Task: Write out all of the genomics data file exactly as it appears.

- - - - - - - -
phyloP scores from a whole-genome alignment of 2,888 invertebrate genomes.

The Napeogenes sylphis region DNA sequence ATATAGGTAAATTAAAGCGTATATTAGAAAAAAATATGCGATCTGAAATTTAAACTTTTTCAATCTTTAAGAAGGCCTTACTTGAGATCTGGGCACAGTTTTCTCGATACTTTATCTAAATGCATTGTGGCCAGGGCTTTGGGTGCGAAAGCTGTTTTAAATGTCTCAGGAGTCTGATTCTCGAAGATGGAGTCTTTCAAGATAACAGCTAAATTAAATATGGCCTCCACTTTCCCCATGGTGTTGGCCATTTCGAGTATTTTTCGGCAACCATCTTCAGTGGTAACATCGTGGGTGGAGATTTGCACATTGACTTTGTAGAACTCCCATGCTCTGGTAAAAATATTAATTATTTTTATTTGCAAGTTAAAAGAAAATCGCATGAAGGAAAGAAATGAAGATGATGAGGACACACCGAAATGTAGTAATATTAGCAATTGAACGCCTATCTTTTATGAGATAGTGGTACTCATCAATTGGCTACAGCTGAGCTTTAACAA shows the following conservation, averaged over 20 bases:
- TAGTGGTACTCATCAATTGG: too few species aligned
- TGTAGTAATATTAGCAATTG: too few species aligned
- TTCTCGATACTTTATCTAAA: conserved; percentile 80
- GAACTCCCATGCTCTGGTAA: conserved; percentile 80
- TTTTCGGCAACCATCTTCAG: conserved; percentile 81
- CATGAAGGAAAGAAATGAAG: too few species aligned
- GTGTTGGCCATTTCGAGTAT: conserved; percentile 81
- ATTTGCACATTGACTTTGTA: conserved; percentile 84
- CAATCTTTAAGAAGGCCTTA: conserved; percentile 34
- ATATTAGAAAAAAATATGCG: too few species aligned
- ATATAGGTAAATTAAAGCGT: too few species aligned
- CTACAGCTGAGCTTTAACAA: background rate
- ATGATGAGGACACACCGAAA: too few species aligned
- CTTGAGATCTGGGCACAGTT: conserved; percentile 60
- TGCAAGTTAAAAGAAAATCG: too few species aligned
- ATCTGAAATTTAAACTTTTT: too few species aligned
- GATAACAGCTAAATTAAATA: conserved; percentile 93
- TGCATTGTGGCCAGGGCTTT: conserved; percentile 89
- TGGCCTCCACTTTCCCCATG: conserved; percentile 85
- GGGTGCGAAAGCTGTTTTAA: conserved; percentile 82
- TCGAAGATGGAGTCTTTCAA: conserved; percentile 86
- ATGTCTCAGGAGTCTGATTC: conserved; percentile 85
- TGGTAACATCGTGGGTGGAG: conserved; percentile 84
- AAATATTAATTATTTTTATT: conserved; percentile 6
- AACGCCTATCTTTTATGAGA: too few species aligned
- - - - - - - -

phyloP scores from a whole-genome alignment of 2,888 invertebrate genomes.

The Napeogenes sylphis region DNA sequence ATATAGGTAAATTAAAGCGTATATTAGAAAAAAATATGCGATCTGAAATTTAAACTTTTTCAATCTTTAAGAAGGCCTTACTTGAGATCTGGGCACAGTTTTCTCGATACTTTATCTAAATGCATTGTGGCCAGGGCTTTGGGTGCGAAAGCTGTTTTAAATGTCTCAGGAGTCTGATTCTCGAAGATGGAGTCTTTCAAGATAACAGCTAAATTAAATATGGCCTCCACTTTCCCCATGGTGTTGGCCATTTCGAGTATTTTTCGGCAACCATCTTCAGTGGTAACATCGTGGGTGGAGATTTGCACATTGACTTTGTAGAACTCCCATGCTCTGGTAAAAATATTAATTATTTTTATTTGCAAGTTAAAAGAAAATCGCATGAAGGAAAGAAATGAAGATGATGAGGACACACCGAAATGTAGTAATATTAGCAATTGAACGCCTATCTTTTATGAGATAGTGGTACTCATCAATTGGCTACAGCTGAGCTTTAACAA shows the following conservation, averaged over 20 bases:
- TAGTGGTACTCATCAATTGG: too few species aligned
- TGTAGTAATATTAGCAATTG: too few species aligned
- TTCTCGATACTTTATCTAAA: conserved; percentile 80
- GAACTCCCATGCTCTGGTAA: conserved; percentile 80
- TTTTCGGCAACCATCTTCAG: conserved; percentile 81
- CATGAAGGAAAGAAATGAAG: too few species aligned
- GTGTTGGCCATTTCGAGTAT: conserved; percentile 81
- ATTTGCACATTGACTTTGTA: conserved; percentile 84
- CAATCTTTAAGAAGGCCTTA: conserved; percentile 34
- ATATTAGAAAAAAATATGCG: too few species aligned
- ATATAGGTAAATTAAAGCGT: too few species aligned
- CTACAGCTGAGCTTTAACAA: background rate
- ATGATGAGGACACACCGAAA: too few species aligned
- CTTGAGATCTGGGCACAGTT: conserved; percentile 60
- TGCAAGTTAAAAGAAAATCG: too few species aligned
- ATCTGAAATTTAAACTTTTT: too few species aligned
- GATAACAGCTAAATTAAATA: conserved; percentile 93
- TGCATTGTGGCCAGGGCTTT: conserved; percentile 89
- TGGCCTCCACTTTCCCCATG: conserved; percentile 85
- GGGTGCGAAAGCTGTTTTAA: conserved; percentile 82
- TCGAAGATGGAGTCTTTCAA: conserved; percentile 86
- ATGTCTCAGGAGTCTGATTC: conserved; percentile 85
- TGGTAACATCGTGGGTGGAG: conserved; percentile 84
- AAATATTAATTATTTTTATT: conserved; percentile 6
- AACGCCTATCTTTTATGAGA: too few species aligned